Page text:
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General Partnerships in Wyoming

by Norris Law Group on August 12, 2014

General Partnerships in WyomingPerhaps you and your spouse or you and a friend want to start or have started a business in Wyoming. When one or more people own a business, it may be wise to enter into a legal partnership. The state of Wyoming offers several options that allow people to establish businesses together. A “general partnership” is one of them. According to the Office of the Secretary of State of Wyoming, a general partnership “is an association of at least two persons who co-own a business.” On page 5 of “The Choice is Yours,” a publication offered by the WY Secretary of State, general partnerships are explained. Individuals, small businesses, and even corporations may come together in a general partnership. From a legal perspective, partnerships are relatively easy to set up and operate—even a verbal agreement may stand as a legal partnership. Partners may also decide how they want to make decisions for the business; they may do so in a formal meeting or over a cup of coffee. But while this all may sound simple, Wyoming general partnerships do carry some advantages and disadvantages.

Advantages of General Partnerships in Wyoming

  • Easy and inexpensive to set up (no state or federal filings are required)
  • Easy operation
  • May file a “statement of partnership authority” with the Secretary of State (partnership agreement, names of partners, etc.)
  • Each partner pays tax on his or her share of partnership profits
  • “Quasi-entity status,” meaning that a partnership “may own assets, contract in partnership name, may sue and be sued in partnership name”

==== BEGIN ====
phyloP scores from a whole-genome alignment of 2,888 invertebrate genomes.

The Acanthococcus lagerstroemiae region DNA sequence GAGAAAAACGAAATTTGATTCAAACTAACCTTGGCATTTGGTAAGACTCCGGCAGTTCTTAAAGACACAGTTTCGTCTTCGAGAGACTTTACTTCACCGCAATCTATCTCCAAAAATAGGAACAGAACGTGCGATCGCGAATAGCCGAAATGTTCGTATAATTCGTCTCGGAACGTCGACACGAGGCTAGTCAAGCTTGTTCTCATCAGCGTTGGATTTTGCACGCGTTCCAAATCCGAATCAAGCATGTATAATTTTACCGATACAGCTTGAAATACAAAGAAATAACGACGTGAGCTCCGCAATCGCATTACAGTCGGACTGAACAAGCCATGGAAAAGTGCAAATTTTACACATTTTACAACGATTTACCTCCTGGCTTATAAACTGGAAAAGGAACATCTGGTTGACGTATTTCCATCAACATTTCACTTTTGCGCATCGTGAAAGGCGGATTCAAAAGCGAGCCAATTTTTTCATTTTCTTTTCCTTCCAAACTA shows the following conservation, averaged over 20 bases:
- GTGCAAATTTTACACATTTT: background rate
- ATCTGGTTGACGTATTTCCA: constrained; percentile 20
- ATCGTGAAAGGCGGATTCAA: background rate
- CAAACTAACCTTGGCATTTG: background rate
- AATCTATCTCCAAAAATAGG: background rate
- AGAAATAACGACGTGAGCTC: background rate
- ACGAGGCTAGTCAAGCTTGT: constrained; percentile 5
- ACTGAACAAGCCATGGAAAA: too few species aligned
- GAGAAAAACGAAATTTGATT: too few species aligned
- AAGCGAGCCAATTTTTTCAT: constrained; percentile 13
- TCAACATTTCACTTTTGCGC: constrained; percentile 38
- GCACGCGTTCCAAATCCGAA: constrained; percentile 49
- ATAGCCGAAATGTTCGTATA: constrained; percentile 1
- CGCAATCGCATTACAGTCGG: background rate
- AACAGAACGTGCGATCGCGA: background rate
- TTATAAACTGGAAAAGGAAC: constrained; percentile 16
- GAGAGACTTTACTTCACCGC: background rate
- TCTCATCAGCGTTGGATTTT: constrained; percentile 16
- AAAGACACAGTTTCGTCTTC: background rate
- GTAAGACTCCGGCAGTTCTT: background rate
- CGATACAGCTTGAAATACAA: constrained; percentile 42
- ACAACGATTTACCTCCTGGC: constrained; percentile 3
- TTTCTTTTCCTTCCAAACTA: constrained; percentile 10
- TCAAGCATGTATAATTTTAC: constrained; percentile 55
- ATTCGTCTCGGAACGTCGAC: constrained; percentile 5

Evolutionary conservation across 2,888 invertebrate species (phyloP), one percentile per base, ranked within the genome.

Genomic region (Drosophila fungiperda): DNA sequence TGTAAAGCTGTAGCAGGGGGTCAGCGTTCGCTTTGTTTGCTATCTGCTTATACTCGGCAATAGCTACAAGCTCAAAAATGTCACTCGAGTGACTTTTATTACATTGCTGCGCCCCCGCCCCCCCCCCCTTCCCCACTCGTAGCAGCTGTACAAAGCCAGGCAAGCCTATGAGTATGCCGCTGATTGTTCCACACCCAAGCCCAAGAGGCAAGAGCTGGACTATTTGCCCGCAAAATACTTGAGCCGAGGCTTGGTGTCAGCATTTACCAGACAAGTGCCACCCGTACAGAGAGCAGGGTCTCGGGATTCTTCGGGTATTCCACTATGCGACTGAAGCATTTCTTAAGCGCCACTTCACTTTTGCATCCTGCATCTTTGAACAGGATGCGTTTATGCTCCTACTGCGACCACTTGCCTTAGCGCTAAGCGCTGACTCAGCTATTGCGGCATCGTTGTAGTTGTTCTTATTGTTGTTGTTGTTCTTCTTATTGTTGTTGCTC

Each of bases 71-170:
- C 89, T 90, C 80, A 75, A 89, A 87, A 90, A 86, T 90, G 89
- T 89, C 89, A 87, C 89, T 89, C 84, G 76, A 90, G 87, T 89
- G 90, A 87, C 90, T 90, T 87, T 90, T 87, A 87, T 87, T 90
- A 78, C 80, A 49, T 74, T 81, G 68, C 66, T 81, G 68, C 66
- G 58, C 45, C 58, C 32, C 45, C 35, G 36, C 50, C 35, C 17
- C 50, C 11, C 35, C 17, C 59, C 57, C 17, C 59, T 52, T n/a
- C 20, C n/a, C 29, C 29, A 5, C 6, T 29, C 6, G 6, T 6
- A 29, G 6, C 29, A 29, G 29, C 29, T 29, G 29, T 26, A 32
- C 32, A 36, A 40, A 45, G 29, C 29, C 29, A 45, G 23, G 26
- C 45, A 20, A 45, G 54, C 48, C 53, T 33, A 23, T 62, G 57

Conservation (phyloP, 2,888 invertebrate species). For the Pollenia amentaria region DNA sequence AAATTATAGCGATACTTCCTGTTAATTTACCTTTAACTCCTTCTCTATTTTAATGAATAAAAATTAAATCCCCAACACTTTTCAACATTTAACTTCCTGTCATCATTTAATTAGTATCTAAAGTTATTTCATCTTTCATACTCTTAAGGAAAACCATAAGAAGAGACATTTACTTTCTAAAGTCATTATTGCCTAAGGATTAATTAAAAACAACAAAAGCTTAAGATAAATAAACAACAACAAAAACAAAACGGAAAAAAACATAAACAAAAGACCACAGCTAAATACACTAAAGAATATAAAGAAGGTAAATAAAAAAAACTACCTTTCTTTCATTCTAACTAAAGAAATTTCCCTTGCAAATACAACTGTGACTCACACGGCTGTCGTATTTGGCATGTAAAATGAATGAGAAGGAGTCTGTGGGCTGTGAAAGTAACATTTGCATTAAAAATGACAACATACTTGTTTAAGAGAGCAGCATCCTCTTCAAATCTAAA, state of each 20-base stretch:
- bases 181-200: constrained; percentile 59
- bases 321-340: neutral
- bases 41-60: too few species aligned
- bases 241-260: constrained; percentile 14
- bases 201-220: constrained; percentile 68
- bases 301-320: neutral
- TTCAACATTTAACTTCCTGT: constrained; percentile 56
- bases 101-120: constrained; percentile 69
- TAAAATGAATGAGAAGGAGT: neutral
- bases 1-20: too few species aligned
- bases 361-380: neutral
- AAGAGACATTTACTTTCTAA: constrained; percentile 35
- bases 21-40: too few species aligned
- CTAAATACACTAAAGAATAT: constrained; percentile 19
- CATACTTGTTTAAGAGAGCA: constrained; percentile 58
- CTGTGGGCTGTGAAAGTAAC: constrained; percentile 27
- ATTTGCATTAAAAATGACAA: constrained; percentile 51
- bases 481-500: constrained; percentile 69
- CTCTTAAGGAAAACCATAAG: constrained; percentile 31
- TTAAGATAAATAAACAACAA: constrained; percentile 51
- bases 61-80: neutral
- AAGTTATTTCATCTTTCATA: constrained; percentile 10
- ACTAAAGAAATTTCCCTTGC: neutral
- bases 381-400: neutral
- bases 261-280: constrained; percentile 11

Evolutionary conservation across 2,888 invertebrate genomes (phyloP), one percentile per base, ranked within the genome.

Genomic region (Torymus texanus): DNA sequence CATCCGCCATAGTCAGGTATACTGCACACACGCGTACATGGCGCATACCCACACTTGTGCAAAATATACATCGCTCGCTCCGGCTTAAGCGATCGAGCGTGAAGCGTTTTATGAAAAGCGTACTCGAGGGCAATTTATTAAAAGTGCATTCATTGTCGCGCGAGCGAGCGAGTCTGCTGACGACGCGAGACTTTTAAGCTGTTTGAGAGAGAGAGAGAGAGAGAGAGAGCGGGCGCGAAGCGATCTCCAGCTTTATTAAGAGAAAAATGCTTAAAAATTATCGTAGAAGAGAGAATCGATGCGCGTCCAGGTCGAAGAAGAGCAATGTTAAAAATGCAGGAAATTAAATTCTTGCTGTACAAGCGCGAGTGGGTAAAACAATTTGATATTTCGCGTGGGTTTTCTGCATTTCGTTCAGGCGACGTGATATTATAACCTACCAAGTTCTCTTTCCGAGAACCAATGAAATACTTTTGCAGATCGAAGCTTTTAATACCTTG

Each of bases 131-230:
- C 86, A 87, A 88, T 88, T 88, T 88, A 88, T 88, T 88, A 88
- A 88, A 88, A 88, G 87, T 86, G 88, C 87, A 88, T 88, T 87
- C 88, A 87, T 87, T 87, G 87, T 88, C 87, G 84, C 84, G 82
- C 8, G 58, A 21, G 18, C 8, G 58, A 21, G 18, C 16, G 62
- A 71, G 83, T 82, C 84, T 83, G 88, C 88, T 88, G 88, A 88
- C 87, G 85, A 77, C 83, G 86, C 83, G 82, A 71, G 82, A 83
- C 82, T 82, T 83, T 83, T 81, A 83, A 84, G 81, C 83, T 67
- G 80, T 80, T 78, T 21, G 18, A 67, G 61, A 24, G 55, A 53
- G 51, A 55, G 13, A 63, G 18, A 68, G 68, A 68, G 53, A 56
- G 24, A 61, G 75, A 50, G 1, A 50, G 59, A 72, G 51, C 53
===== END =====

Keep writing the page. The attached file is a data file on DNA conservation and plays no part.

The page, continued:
• Equal sharing of management and profits per partnership agreement.

Disadvantages of General Partnerships in Wyoming

  • “Unlimited liability: ” all partners are equally responsible for the actions of other partners
  • No “continuity of life:” if one or more partners dies or is unable to fulfill his or her duties, the partnership must dissolve or be restructured (if the partnership contains provisions for this, they must be followed
  • Limited financing opportunities: only loans or partners’ savings may be used as capital.
  • Possibility of “deadlock:” partners may not always agree on decisions, but all partners must be involved in all decisions.

Attorney Graham Norris and his associates at the Norris Law Group serve the residents of Utah County, UT and throughout Utah, Wyoming and Idaho. Contact them today at 801-932-1238 or online for a free consultation.

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